Every week, city bylaws are being changed, or we a get a new garbage schedule, or a lawn watering restriction. I have often asked myself – How Much Regulation Can You Live With ?

Now in a covid19 pandemic, we have more regulations, like wearing face masks, social distancing, and a reduction of our socializing, from pre-covid days.

All this on top of maybe loosing your job, being behind in rent, or having to move in with the in-laws.

Strata Bylaws and Rules

Another set of regulations that more and more people are agreeing to and living with, is Strata Bylaws and Rules, for anyone who owns or rents a strata unit.

In the province of BC, Canada, there are more than 31,000 strata complexes. They have been around for about 50 years. There are more strata units now being built than single family homes in BC.

The industry has made a lot of progress towards improving bylaws and rules, but it comes with a lot of frustration, if you have to deal with another owner who breaks the bylaws or rules.

There Not Making Land Anymore

There not making land in BC anymore. The price gets higher each year. It means that young families need to start their home ownership, by purchasing a strata unit, building up equity, selling for a profit and hopefully move into a single family home. Although I know strata owners who do not aspire to single family home ownership.

Strata Bylaws Add A Lot of Regulation To Your Life

Accepting the bylaws when we purchased our unit, did not seem like it a big deal at the time. But looking back on it, that was a large amount of additional regulation that we agreed to, and had to abide by as long as we lived in the strata.

Our Strata Experience

We purchased our first townhouse strata unit six years ago. A small complex with under 20 units. There had been a lot of politics dividing the owners, and they had divided into a two camps.

I was asked to go on council, and became President. I had to learn the various aspects of the complicated Strata Property Act (SPA). I quickly learned that the maintenance of the buildings is the easy part. It is governing the bylaws of people behaviour that can often be the bigger problem.

I toughed it out for five years, and we sold out strata townhouse to move back to a single family home. I have regained a few hours a day of my time.

Civil Resolution Tribunal – CRT

An excellent improvement in strataland is the development of the Civil Resolution Tribunal. For unresolved disagreements between an owner and the council, or vice versa, the parties must go thru the CRT.

This is another level of the court system, which is low cost and fast. A case can cost a maximum of $200. and about 2 months to be decided.

It is done online and no one has to appear in person. The decision is binding on the parties, and if the decision is not abided by, the winning party can take the decision to the Supreme Court to have the offending party held accountable to the decision.

If the case gets to this point, the strata will have to pay full price legal fees for a lawyer to represent them in court.

If they still refuse to abide by the CRT decision, a judge among other things, can have the offender put in jail, or ordered to sell their strata unit.

The CRT decision are published on their website at –

I found reading through some of the decisions, that the decisions are very detailed in the logic and conclusion.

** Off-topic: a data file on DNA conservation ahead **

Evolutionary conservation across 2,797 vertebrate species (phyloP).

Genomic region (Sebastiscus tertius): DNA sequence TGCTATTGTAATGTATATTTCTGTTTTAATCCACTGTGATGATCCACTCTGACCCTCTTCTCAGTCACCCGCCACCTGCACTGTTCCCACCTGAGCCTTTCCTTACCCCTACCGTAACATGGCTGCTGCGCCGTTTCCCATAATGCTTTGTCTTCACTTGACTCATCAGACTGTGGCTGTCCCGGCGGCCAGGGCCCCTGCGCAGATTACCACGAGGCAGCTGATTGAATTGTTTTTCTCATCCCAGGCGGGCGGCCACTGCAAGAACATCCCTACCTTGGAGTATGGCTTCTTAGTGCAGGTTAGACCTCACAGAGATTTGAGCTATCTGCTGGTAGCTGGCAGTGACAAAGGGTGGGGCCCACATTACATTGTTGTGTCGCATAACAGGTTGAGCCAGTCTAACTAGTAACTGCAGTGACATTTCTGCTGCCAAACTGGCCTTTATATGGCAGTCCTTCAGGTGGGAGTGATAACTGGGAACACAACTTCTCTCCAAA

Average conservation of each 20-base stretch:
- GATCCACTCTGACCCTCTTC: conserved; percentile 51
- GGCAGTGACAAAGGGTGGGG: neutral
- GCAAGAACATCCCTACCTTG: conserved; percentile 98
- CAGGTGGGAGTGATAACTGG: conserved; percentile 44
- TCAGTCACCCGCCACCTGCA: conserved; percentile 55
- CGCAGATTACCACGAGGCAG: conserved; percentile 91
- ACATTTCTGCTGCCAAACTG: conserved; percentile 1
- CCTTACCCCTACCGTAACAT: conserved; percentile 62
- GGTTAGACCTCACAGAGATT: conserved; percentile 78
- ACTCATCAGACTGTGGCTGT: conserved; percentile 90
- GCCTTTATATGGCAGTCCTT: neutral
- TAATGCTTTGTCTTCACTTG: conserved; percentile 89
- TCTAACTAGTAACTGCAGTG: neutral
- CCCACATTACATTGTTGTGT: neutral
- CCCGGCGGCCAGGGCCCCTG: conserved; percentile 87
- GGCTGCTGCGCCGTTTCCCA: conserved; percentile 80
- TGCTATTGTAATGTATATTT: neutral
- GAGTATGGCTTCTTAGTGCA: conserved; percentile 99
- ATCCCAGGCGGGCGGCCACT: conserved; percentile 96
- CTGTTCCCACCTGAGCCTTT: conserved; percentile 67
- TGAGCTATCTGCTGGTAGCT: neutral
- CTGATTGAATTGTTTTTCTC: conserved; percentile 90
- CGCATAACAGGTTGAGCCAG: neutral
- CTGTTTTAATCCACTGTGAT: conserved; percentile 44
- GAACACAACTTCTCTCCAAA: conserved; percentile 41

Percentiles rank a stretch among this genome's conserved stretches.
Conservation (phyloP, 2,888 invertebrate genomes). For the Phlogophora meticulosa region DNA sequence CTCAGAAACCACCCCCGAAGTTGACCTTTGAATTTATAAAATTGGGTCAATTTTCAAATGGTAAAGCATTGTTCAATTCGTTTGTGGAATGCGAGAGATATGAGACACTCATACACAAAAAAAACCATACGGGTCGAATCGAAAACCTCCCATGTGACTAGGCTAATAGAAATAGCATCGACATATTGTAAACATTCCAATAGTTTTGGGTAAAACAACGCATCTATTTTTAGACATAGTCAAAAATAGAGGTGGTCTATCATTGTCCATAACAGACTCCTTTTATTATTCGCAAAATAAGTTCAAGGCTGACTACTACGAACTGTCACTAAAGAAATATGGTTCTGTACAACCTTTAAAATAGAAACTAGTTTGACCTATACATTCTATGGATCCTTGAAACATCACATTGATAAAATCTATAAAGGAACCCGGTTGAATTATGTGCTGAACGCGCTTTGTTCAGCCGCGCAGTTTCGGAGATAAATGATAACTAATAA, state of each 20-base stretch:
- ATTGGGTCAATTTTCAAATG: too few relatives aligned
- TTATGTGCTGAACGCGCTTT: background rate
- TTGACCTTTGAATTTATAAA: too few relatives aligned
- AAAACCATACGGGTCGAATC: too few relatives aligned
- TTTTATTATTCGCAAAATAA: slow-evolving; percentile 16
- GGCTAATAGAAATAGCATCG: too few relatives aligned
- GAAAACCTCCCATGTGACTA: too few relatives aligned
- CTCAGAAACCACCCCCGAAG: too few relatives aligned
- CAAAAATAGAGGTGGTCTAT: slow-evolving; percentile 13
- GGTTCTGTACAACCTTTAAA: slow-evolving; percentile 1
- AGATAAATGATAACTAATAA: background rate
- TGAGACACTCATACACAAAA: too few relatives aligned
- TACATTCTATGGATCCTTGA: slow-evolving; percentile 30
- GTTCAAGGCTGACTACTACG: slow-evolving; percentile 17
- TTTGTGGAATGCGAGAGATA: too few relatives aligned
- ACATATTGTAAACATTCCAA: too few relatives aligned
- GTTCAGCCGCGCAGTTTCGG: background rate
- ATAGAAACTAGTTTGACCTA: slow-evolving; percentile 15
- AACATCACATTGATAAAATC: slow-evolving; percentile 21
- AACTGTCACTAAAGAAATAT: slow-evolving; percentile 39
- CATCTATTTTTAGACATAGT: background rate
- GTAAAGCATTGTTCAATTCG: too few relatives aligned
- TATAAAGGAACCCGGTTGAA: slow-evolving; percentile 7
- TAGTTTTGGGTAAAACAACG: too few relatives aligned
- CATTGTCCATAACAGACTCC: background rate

Forego Some Rights

One case involved a smoker who smoked on his balcony. The smoke rose up to the unit above his, where the owner was allergic to smoke, and had submitted a case to the CRT.

The CRT ruled that the smoker needed to stop smoking. The smoker countered that it was against his Canadian Bill of Rights.

The decision from the CRT came back that when you live in a strata, you give up some of your Rights, in favor of the strata.

I’m OK With The Bylaws

As I read the bylaws before I purchased the unit, I thought I am OK with the bylaws. Only a certain number of pets, certain age restrictions on who can live there, no rental units, and many other standards bylaws.

But Your Neighbour Is Not OK With The Bylaws

What I did not realize is that when another owner decides that he or she will not abide by them, then that person(s) creates a lot of work, frustration and sometimes money for the other strata owners and the council. And some of those headaches can take time to resolve.

One case I have heard of, involved an owner who had bird feeders on their second floor balcony. A bylaw existed against feeding any animals or birds, but the owner continued to do it. The bird seed attracting rats, climbing up the eaves troughs to feed. This caused the council time and money to do pest control.

How Much Regulation Is Too Much ?

Based on the large number of strata cases that go to the CRT each year, it seems to me that some strata owners at some point can no longer abide by the bylaws and rules, and decide to break the bylaws.

This is what causes the submission of the case to the CRT. From my experience when a case goes to the CRT, the offending party, is emotional vested in his position of non-compliance, and it is only a legal judgment that forces them to comply. Even then, they probably have not changed their mind.


Regulation is part of living in an civil society. It is not going away.

But we have breaking points too. We can only deal with so much regulation. When people are under higher than average stress in their lives, some bad behaviour can happen.

I have always tried to reduce stress in my life. But sometimes you can’t. Living in a strata unit can force you to give up something you love, because a bylaw says so. You need to decide if you can live happily, or will it make you miserable.